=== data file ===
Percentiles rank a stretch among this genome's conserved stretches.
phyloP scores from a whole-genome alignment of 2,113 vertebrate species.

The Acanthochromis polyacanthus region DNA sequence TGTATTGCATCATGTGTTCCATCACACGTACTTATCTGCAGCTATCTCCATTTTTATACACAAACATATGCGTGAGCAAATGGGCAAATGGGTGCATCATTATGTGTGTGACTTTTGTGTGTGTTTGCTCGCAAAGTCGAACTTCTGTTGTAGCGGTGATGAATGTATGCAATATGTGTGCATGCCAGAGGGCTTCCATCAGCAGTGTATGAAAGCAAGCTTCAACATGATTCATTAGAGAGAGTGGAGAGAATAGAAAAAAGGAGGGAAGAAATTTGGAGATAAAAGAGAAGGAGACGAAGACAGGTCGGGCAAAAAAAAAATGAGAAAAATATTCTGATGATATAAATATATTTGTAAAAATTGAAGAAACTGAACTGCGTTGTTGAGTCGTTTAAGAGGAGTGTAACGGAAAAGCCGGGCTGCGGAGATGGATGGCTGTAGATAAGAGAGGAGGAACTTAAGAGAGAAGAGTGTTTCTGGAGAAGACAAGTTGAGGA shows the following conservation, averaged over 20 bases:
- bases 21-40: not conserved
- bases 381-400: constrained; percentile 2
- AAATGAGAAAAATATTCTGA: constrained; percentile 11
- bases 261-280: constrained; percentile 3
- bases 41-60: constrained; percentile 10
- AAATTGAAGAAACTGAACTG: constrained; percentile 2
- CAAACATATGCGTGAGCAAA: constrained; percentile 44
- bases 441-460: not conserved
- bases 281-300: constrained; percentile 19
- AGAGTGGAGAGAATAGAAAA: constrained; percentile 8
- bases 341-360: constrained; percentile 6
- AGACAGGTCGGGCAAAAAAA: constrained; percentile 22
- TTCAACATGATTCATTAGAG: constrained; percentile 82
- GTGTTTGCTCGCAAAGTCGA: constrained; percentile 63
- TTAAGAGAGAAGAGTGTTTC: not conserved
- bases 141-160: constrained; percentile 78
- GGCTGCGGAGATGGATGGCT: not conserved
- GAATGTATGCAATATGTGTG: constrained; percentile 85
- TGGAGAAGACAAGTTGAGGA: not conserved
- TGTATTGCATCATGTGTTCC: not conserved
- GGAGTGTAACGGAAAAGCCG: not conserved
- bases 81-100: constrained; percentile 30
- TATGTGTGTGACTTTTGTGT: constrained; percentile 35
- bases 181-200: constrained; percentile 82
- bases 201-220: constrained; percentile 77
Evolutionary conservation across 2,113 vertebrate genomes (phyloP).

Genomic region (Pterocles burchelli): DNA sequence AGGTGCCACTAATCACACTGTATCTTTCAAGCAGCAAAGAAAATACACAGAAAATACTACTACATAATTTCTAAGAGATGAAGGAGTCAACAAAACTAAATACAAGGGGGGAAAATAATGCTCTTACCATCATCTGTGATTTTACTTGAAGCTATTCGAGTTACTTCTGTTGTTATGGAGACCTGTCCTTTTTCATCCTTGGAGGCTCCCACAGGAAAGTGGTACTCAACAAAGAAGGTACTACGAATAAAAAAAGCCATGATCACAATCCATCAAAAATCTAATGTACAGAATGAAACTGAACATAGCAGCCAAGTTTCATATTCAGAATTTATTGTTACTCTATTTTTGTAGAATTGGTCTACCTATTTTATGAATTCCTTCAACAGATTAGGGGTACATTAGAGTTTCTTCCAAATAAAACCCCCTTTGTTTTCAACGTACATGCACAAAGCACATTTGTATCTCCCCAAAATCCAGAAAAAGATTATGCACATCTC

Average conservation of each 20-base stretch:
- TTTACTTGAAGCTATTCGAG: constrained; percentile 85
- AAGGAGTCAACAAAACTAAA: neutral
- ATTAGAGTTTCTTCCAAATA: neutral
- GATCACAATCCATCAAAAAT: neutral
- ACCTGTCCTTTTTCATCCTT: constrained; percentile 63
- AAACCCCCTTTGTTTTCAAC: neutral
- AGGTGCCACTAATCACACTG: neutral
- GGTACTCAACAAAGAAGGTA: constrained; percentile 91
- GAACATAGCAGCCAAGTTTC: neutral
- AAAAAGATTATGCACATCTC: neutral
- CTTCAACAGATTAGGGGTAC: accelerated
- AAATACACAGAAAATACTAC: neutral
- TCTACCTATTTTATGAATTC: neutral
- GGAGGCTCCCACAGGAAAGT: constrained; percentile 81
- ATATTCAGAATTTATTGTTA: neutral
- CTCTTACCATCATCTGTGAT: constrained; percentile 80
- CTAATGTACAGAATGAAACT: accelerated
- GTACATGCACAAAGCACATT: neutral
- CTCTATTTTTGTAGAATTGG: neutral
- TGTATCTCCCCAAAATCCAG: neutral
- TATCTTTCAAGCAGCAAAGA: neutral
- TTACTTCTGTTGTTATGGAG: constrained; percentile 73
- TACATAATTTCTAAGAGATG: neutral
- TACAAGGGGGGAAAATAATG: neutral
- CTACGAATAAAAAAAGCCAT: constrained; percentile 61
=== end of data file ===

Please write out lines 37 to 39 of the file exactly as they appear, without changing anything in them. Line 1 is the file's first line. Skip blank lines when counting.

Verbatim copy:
- AAACCCCCTTTGTTTTCAAC: neutral
- AGGTGCCACTAATCACACTG: neutral
- GGTACTCAACAAAGAAGGTA: constrained; percentile 91